Would you alter the way you do things to help reduce the severity of climate change? If so, you’re not alone. A recent survey of individuals in 17 “advanced economies” found that 80% of respondents were willing to modify some aspects of their work and lifestyle to help mitigate the threat.

The survey, conducted in early 2021, assessed the opinions of 16,254 individuals from 16 “advanced economies” by phone and another 2,596 in the U.S. via the internet. It included a broad range of questions related to beliefs and attitudes regarding climate change actions. Countries included in the survey were Canada, Belgium, France, Germany, Greece, Italy, the Netherlands, Spain, Sweden, the UK, the U.S., Australia, Japan, New Zealand, Singapore, South Korea and Taiwan.

A drill-down into the data by traits such as gender, nationality and political persuasion offers insights for individuals, organizations, governments and others seeking to mobilize individuals to help mitigate risks. Among the more specific findings:

  • Individuals on the political left tended to be more willing to make changes than those on the ideological right.
  • Young adults were more likely to be amenable to change than older adults.
  • Higher educational attainment was positively correlated with more willingness to change.

The survey also found that willingness to change varied from one country to another. The range in proportion of respondents “willing to make … changes about how you live and work to help reduce the effects of global climate change” ranged from 93% for respondents from Italy to 55% for those from Japan.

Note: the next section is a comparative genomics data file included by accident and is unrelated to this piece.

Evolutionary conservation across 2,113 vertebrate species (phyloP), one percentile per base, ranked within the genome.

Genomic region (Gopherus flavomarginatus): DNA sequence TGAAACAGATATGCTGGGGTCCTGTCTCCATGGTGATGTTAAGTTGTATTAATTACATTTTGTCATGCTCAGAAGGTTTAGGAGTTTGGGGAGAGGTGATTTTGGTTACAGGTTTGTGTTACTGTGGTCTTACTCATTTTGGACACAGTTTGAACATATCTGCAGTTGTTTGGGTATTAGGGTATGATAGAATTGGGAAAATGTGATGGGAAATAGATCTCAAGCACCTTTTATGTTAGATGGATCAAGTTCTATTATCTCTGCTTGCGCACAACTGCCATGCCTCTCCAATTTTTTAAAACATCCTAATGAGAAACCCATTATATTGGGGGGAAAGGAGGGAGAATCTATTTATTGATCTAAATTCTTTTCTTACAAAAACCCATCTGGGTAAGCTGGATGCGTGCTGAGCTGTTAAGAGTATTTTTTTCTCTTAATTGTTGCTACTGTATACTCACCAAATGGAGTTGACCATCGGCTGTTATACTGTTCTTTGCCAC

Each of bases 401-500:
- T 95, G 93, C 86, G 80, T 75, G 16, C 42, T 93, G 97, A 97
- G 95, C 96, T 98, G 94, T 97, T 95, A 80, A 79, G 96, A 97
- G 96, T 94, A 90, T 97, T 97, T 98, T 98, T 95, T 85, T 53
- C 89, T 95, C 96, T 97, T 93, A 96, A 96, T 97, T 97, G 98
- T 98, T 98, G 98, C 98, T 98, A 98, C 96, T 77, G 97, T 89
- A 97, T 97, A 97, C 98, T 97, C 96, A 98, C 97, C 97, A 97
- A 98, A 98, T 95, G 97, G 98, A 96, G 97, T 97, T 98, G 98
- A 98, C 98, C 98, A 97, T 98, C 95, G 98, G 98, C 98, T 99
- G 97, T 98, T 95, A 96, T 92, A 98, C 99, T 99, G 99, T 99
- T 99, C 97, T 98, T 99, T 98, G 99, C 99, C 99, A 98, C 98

The survey also assessed a number of other attitudes and beliefs related to climate change and climate action. These included how concerned respondents were that climate change would harm them personally; how well they think society is responding; and whether climate action is good for the economy. Again, responses were broken down by demographic group, yielding some additional insights:

  • Except for Sweden, most respondents were at least somewhat concerned that climate change will hurt them. This was generally more true for ideological left than right, for women than for men, and for young people than for older adults.

Respondents were generally favorable regarding how well their own society is dealing with climate change. Results were mixed as to whether the international community is doing a good job.

Overall, the survey offered encouraging news for those hoping to make inroads into climate change, noting that while it “reveals a growing sense of personal threat from climate change among many of the publics polled,” it also indicates that “[p]ublic concern about climate change appears alongside a willingness to reduce its effects by taking personal steps.”